But you know, to each their own. If that’s what the public is liking now, then great. I don’t really believe that it’s a style that’s going to last; I just don’t see the long term appeal of something like that, pouring soup out of a can and drinking it – which is kind of what I equate some of these to. I don’t believe it has got mass appeal. Maybe not yet, I don’t know?
I have had some amazing murky IPAs that I really, really enjoyed. However, as you said, judging from the ones that I’ve had, there seems to be less variety between them, then with other IPA styles.
I’ve talked to brewers who make them, some of them who are my friends for years. I hear things like: “Well, I can turn an IPA a lot faster. I can use less hops. It sells out very quickly at a high price”. There are all sorts of reasons. But I can’t see, hear, or feel any passion in it.
And passion is why I make the beer that I make: the styles, the flavors, the components or the whole process of making that beer. And I haven’t heard anybody describe a murky IPA with any sort of passion. Nobody has said to me about hazy beer, “I’ve tried to channel this. Can you taste this or that part?” It’s more like hops on hops with a weird texture.
Some of the newer hop varieties that are landing in a lot of these beers, there’s still a lot of guessing to it. With some of these newer hop varieties, you get these really dramatic, intense and tropical aromas, but you also get the negative side to them: extremely harsh and extremely unpleasant aromas, flavors and bitterness qualities. And I don’t think everyone really knows completely how to use some of these hop varieties to get the “good part” of them without the “bad part.”
That is something I noticed even before this whole hazy beer trend started. I had IPAs and thought that while they might be really good aromatically, I could only have half a glass of it. Some of them are too mean and too harsh.
While an IPA should be bitter, it should also be pleasant. You should finish a glass and then want another one. The haze is probably helping to balance some of those more negative flavors and some of that harshness. I don’t know. I don’t know enough about it. You know, I’m an old school brewer and I don’t like all of the new hops [laughs].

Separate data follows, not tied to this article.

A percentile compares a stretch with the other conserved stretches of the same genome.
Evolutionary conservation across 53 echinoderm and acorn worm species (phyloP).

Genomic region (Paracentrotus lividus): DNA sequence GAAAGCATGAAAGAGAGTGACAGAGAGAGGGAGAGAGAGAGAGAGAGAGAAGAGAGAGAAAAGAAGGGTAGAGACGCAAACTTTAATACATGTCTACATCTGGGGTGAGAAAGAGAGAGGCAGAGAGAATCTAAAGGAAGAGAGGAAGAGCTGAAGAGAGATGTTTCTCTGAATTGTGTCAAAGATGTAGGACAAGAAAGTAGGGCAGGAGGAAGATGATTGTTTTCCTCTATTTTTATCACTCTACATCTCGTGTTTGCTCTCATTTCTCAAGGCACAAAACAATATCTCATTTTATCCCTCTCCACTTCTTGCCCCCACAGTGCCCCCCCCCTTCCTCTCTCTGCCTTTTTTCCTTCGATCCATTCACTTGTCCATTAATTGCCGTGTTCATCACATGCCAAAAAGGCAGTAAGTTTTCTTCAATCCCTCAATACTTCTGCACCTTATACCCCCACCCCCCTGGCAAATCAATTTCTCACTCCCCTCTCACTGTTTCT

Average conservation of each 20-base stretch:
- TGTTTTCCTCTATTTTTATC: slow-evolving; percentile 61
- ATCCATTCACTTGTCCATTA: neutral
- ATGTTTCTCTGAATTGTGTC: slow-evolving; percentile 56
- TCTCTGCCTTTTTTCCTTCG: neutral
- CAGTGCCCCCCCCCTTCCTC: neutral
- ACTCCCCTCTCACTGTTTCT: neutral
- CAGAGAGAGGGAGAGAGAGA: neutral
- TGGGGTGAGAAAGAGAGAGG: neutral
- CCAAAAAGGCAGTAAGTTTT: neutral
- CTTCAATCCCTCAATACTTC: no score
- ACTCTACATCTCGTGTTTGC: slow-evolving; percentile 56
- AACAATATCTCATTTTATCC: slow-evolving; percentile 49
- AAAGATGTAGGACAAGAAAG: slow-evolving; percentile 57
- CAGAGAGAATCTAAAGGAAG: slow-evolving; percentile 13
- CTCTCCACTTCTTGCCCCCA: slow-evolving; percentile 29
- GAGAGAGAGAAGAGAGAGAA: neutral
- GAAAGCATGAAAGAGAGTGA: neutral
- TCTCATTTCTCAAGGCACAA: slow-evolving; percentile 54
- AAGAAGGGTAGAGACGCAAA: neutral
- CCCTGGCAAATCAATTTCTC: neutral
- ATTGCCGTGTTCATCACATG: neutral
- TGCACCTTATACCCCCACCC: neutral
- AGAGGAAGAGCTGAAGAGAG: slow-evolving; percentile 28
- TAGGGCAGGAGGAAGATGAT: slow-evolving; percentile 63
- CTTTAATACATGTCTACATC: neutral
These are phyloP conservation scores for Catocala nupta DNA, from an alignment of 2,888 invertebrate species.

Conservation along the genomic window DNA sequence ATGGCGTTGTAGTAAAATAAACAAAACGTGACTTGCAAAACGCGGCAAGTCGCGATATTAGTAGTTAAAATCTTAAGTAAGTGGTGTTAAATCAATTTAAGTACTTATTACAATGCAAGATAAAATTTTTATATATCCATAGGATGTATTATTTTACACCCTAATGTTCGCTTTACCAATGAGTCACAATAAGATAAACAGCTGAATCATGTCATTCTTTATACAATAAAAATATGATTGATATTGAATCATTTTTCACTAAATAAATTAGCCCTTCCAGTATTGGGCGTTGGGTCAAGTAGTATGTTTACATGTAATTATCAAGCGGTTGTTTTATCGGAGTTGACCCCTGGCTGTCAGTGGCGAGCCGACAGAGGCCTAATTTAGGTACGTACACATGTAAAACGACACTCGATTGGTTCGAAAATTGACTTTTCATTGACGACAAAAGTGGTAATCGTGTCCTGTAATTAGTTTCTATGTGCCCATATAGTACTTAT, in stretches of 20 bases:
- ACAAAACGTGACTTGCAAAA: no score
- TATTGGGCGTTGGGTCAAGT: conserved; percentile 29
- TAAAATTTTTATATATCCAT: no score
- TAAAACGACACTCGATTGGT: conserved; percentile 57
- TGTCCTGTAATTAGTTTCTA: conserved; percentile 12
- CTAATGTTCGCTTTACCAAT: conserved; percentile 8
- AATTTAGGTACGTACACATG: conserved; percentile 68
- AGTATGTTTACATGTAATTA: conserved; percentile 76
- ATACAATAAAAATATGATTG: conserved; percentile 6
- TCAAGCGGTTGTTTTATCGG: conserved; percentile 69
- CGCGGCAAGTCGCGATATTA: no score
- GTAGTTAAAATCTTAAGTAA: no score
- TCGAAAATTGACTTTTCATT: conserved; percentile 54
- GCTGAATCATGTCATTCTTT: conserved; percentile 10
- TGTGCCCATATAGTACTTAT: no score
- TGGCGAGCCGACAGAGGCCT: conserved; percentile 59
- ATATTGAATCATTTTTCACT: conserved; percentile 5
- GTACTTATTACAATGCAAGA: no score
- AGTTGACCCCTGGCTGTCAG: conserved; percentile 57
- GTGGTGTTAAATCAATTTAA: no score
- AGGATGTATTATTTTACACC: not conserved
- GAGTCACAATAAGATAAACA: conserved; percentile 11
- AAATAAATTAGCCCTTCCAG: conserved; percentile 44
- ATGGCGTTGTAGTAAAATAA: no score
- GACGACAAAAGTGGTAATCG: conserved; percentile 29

That is something I noticed, that in several of the hazy beers I’ve had, towards the end you get an immense harshness as if eating pieces of a hop pellet. That’s not a pleasant flavor.
[laughs] No, it’s not inviting or comforting.
Sometimes these New England style IPAs are also called modern, which then would make a West Coast style IPA old or rustic. But is there something new that you’ve learnt, say a new trick, that you’re using when brewing and that you’re really excited about?
To be honest, I haven’t really changed the way I make IPAs in probably 15 years. I guess we are using a couple of the newer hop varieties in small amounts here and there. We’ve contracted hops before we opened the brewery and we didn’t know what our production will be like and what we would need. Therefore, we are going through the hops we purchased four years ago.
The IPAs we are making were the thing seven to eight years ago. After that people added higher levels of wheat, no crystal malt and all these newer and more aggressive hops. We didn’t do that but instead stuck with what I was doing before I opened my own brewery. I was in Copenhagen this year and someone told me I make “old-school IPA.” Or “classic IPA,” that’s another one I’ve heard. Okay. I guess that’s fine. They sell like crazy and are our biggest seller at the brewery.
I don’t feel the huge need to do something completely different. I’m sure we’ll do at some point and we’ll find some newer hop varieties that we want to try. While there’s always room to try something new, I think we’ll stick to our bright style, 7 to 7.5 percent, light crystal malt base of an IPA. We’ll probably always going to have classic Northwest hops in it, some C-hops and things like that. Because that’s what we love.
I’ve commented before that there’s a certain tendency for group-think, where the hype jumps from one fad to the next.